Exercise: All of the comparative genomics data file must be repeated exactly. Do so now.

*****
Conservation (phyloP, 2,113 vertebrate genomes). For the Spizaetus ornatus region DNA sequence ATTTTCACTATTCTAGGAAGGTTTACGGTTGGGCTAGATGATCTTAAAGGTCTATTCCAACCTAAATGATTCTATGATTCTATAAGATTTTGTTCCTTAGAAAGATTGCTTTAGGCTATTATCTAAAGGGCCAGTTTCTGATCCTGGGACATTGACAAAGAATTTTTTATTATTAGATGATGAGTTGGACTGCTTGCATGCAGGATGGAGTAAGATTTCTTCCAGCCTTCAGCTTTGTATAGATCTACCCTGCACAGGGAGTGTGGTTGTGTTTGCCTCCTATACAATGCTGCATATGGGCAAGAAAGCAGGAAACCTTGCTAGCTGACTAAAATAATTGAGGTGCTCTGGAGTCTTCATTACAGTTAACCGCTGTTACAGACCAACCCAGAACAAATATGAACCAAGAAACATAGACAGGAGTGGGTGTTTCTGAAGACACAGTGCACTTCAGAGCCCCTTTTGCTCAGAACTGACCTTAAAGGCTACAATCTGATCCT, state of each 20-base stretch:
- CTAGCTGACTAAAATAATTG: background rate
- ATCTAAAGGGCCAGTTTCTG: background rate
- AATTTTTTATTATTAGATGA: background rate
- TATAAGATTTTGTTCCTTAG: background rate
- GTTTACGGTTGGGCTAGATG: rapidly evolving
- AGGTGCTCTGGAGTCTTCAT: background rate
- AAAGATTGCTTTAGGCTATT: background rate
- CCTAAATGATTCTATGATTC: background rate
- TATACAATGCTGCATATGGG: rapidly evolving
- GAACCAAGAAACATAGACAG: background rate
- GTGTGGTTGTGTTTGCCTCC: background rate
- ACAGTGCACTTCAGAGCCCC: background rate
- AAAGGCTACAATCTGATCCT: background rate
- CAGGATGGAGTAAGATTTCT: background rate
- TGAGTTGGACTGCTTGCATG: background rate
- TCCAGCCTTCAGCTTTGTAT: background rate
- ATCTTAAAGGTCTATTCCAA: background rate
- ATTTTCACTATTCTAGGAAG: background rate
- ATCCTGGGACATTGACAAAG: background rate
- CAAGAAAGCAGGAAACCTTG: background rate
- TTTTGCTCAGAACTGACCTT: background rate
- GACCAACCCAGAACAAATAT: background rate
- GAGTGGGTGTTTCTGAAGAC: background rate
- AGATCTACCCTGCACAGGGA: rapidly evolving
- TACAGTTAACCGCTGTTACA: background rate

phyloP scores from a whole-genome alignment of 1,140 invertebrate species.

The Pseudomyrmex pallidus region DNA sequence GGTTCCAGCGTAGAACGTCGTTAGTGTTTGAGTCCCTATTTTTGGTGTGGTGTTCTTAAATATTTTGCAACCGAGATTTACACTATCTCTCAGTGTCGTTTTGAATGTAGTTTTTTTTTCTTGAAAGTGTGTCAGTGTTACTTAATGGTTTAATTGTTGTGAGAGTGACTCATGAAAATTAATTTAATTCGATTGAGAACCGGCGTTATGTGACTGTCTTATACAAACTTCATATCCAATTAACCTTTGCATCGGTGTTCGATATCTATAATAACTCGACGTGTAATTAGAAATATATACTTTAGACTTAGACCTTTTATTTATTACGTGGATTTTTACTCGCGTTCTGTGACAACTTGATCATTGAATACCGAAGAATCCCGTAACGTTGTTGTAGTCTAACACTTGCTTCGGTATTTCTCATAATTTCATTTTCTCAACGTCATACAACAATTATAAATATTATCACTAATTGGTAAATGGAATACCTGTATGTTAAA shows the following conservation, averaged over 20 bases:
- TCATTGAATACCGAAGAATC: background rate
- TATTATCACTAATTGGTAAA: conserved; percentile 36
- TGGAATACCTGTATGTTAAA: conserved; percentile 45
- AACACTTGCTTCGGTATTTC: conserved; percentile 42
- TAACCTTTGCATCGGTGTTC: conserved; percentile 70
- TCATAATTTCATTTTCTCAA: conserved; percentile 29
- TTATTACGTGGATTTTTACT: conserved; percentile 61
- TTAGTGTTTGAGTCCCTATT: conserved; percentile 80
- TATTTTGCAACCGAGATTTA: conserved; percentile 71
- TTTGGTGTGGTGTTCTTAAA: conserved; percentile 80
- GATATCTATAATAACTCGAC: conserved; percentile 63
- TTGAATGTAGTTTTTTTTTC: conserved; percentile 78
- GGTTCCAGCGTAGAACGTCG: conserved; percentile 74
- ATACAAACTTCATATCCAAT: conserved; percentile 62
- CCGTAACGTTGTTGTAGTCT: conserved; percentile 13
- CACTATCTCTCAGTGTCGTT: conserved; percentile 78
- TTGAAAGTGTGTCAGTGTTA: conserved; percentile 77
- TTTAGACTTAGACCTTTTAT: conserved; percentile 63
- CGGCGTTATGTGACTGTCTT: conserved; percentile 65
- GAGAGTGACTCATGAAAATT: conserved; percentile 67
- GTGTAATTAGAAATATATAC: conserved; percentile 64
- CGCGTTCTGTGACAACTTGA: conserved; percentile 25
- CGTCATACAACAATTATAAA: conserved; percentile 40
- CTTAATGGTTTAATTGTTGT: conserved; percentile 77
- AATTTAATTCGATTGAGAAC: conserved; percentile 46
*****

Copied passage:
Conservation (phyloP, 2,113 vertebrate genomes). For the Spizaetus ornatus region DNA sequence ATTTTCACTATTCTAGGAAGGTTTACGGTTGGGCTAGATGATCTTAAAGGTCTATTCCAACCTAAATGATTCTATGATTCTATAAGATTTTGTTCCTTAGAAAGATTGCTTTAGGCTATTATCTAAAGGGCCAGTTTCTGATCCTGGGACATTGACAAAGAATTTTTTATTATTAGATGATGAGTTGGACTGCTTGCATGCAGGATGGAGTAAGATTTCTTCCAGCCTTCAGCTTTGTATAGATCTACCCTGCACAGGGAGTGTGGTTGTGTTTGCCTCCTATACAATGCTGCATATGGGCAAGAAAGCAGGAAACCTTGCTAGCTGACTAAAATAATTGAGGTGCTCTGGAGTCTTCATTACAGTTAACCGCTGTTACAGACCAACCCAGAACAAATATGAACCAAGAAACATAGACAGGAGTGGGTGTTTCTGAAGACACAGTGCACTTCAGAGCCCCTTTTGCTCAGAACTGACCTTAAAGGCTACAATCTGATCCT, state of each 20-base stretch:
- CTAGCTGACTAAAATAATTG: background rate
- ATCTAAAGGGCCAGTTTCTG: background rate
- AATTTTTTATTATTAGATGA: background rate
- TATAAGATTTTGTTCCTTAG: background rate
- GTTTACGGTTGGGCTAGATG: rapidly evolving
- AGGTGCTCTGGAGTCTTCAT: background rate
- AAAGATTGCTTTAGGCTATT: background rate
- CCTAAATGATTCTATGATTC: background rate
- TATACAATGCTGCATATGGG: rapidly evolving
- GAACCAAGAAACATAGACAG: background rate
- GTGTGGTTGTGTTTGCCTCC: background rate
- ACAGTGCACTTCAGAGCCCC: background rate
- AAAGGCTACAATCTGATCCT: background rate
- CAGGATGGAGTAAGATTTCT: background rate
- TGAGTTGGACTGCTTGCATG: background rate
- TCCAGCCTTCAGCTTTGTAT: background rate
- ATCTTAAAGGTCTATTCCAA: background rate
- ATTTTCACTATTCTAGGAAG: background rate
- ATCCTGGGACATTGACAAAG: background rate
- CAAGAAAGCAGGAAACCTTG: background rate
- TTTTGCTCAGAACTGACCTT: background rate
- GACCAACCCAGAACAAATAT: background rate
- GAGTGGGTGTTTCTGAAGAC: background rate
- AGATCTACCCTGCACAGGGA: rapidly evolving
- TACAGTTAACCGCTGTTACA: background rate

phyloP scores from a whole-genome alignment of 1,140 invertebrate species.

The Pseudomyrmex pallidus region DNA sequence GGTTCCAGCGTAGAACGTCGTTAGTGTTTGAGTCCCTATTTTTGGTGTGGTGTTCTTAAATATTTTGCAACCGAGATTTACACTATCTCTCAGTGTCGTTTTGAATGTAGTTTTTTTTTCTTGAAAGTGTGTCAGTGTTACTTAATGGTTTAATTGTTGTGAGAGTGACTCATGAAAATTAATTTAATTCGATTGAGAACCGGCGTTATGTGACTGTCTTATACAAACTTCATATCCAATTAACCTTTGCATCGGTGTTCGATATCTATAATAACTCGACGTGTAATTAGAAATATATACTTTAGACTTAGACCTTTTATTTATTACGTGGATTTTTACTCGCGTTCTGTGACAACTTGATCATTGAATACCGAAGAATCCCGTAACGTTGTTGTAGTCTAACACTTGCTTCGGTATTTCTCATAATTTCATTTTCTCAACGTCATACAACAATTATAAATATTATCACTAATTGGTAAATGGAATACCTGTATGTTAAA shows the following conservation, averaged over 20 bases:
- TCATTGAATACCGAAGAATC: background rate
- TATTATCACTAATTGGTAAA: conserved; percentile 36
- TGGAATACCTGTATGTTAAA: conserved; percentile 45
- AACACTTGCTTCGGTATTTC: conserved; percentile 42
- TAACCTTTGCATCGGTGTTC: conserved; percentile 70
- TCATAATTTCATTTTCTCAA: conserved; percentile 29
- TTATTACGTGGATTTTTACT: conserved; percentile 61
- TTAGTGTTTGAGTCCCTATT: conserved; percentile 80
- TATTTTGCAACCGAGATTTA: conserved; percentile 71
- TTTGGTGTGGTGTTCTTAAA: conserved; percentile 80
- GATATCTATAATAACTCGAC: conserved; percentile 63
- TTGAATGTAGTTTTTTTTTC: conserved; percentile 78
- GGTTCCAGCGTAGAACGTCG: conserved; percentile 74
- ATACAAACTTCATATCCAAT: conserved; percentile 62
- CCGTAACGTTGTTGTAGTCT: conserved; percentile 13
- CACTATCTCTCAGTGTCGTT: conserved; percentile 78
- TTGAAAGTGTGTCAGTGTTA: conserved; percentile 77
- TTTAGACTTAGACCTTTTAT: conserved; percentile 63
- CGGCGTTATGTGACTGTCTT: conserved; percentile 65
- GAGAGTGACTCATGAAAATT: conserved; percentile 67
- GTGTAATTAGAAATATATAC: conserved; percentile 64
- CGCGTTCTGTGACAACTTGA: conserved; percentile 25
- CGTCATACAACAATTATAAA: conserved; percentile 40
- CTTAATGGTTTAATTGTTGT: conserved; percentile 77
- AATTTAATTCGATTGAGAAC: conserved; percentile 46